Review: Colin Stetson Is a Thrilling One-Man Band on All This I Do For Glory
To be a one-man band, you once needed a harp rack at your mouth, a bass drum on your back, cymbals between your knees, tambourines on your sleeves, and the willingness to appear a little mad. Now, if you’re Colin Stetson, all you need is a big old sax that’s mic’d up like a Stasi break room, a raft of extended techniques to command, the endurance to breathe life into your hypnotic mosaics for long periods, and the willingness to appear a little mad. (Actually, all you need is a computer, but we’ll come back to that.)
All This I Do for Glory is Stetson’s latest solo album, which means it’s neither too pop nor too classical—the kind of thing he concocts between wailing for the masses with Arcade Fire and reinterpreting Polish modernist symphonies. Consistent with his acclaimed “New History Warfare” series, it captures a human arpeggiator reconstituting post-minimalism, jazz, and metal in growling, moaning pieces with far more syncopated parts—percussion, bass, melody, harmony—than one guy recording without overdubs should rightfully account for.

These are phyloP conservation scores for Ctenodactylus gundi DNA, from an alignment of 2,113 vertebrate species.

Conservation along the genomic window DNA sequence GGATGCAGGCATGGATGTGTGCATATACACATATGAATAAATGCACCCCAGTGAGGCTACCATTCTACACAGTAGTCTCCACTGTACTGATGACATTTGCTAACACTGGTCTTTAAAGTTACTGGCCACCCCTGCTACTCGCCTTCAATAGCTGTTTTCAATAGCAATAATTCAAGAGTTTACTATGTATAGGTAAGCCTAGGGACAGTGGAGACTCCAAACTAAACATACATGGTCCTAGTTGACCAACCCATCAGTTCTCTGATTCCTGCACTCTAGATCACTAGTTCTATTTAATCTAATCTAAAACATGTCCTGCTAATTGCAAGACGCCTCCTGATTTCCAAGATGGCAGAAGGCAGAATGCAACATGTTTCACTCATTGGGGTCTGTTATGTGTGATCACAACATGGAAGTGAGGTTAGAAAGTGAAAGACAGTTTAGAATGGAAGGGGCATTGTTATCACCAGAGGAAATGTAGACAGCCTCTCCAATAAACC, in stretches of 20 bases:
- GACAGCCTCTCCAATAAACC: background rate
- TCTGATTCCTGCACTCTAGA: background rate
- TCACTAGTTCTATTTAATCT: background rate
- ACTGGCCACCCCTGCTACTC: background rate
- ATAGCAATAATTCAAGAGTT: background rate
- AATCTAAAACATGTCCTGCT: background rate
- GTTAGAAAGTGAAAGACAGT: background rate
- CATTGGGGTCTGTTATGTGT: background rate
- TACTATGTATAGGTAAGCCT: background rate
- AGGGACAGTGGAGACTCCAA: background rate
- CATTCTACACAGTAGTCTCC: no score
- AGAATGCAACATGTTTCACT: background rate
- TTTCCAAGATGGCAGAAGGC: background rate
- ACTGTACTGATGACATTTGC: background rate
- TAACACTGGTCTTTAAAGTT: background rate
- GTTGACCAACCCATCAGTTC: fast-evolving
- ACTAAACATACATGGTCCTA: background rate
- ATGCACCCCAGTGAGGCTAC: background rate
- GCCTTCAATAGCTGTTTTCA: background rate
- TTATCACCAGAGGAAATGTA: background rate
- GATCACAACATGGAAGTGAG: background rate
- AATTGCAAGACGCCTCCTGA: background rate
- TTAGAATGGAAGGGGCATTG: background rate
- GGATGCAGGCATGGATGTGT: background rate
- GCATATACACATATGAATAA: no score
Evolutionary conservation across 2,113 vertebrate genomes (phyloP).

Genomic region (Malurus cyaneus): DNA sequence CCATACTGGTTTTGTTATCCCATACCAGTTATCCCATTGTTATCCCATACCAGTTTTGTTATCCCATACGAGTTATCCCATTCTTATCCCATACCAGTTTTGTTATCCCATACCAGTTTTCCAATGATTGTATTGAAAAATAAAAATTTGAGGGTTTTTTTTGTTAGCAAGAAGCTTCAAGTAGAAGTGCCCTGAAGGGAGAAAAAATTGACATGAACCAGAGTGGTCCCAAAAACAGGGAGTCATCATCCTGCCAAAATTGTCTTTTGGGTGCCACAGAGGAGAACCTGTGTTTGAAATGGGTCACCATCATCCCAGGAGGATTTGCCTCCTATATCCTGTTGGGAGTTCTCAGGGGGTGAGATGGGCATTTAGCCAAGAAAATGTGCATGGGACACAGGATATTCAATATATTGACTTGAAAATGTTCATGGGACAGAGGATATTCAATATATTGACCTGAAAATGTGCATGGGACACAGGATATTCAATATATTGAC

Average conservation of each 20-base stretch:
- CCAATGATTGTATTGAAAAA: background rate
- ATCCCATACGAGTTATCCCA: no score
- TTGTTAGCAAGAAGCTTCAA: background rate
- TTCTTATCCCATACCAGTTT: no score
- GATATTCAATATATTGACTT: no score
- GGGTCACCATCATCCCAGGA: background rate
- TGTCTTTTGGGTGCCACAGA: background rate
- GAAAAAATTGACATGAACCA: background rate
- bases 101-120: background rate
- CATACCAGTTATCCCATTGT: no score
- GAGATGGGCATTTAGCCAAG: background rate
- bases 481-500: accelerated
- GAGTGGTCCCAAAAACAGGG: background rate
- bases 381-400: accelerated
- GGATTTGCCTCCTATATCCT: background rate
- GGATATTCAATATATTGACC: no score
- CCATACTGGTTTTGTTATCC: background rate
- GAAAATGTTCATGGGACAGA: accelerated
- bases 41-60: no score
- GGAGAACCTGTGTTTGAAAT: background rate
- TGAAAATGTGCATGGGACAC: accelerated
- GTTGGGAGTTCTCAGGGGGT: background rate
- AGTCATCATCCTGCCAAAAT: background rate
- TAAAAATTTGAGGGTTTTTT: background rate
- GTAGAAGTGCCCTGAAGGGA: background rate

Stetson is a miser of sound, unwilling to forfeit any squeak or click. Using techniques like overblowing, circular breathing, venting, singing through the reed, and clacking valves, he striates visceral motifs with subtle timbres and microtones. The new album displays his usual chiaroscuro, alternating dark-hued, bassy coils with crystalline ostinatos, but retro IDM influences give it a new slant. The dancing counterpoint and whooshing dynamics of “Like Wolves on the Fold” are as redolent of Aphex Twin as Philip Glass, and there are also more surprising results: the title track’s grungy, granular riffs and disembodied voices sharply recall the sludgy dub of early Liars.
Two tracks begin by capturing Stetson’s first intake of breath, and it’s breathtaking to hear it circulate at length through the strange new instrument his body and horn fuse into. The grueling physicality of the act matches the tenacity and drive of the compositional voice. When hyperreal music can easily be made with digital tools, Stetson’s way is perversely arduous and thrillingly inefficient. Why does he do it? The title says it all.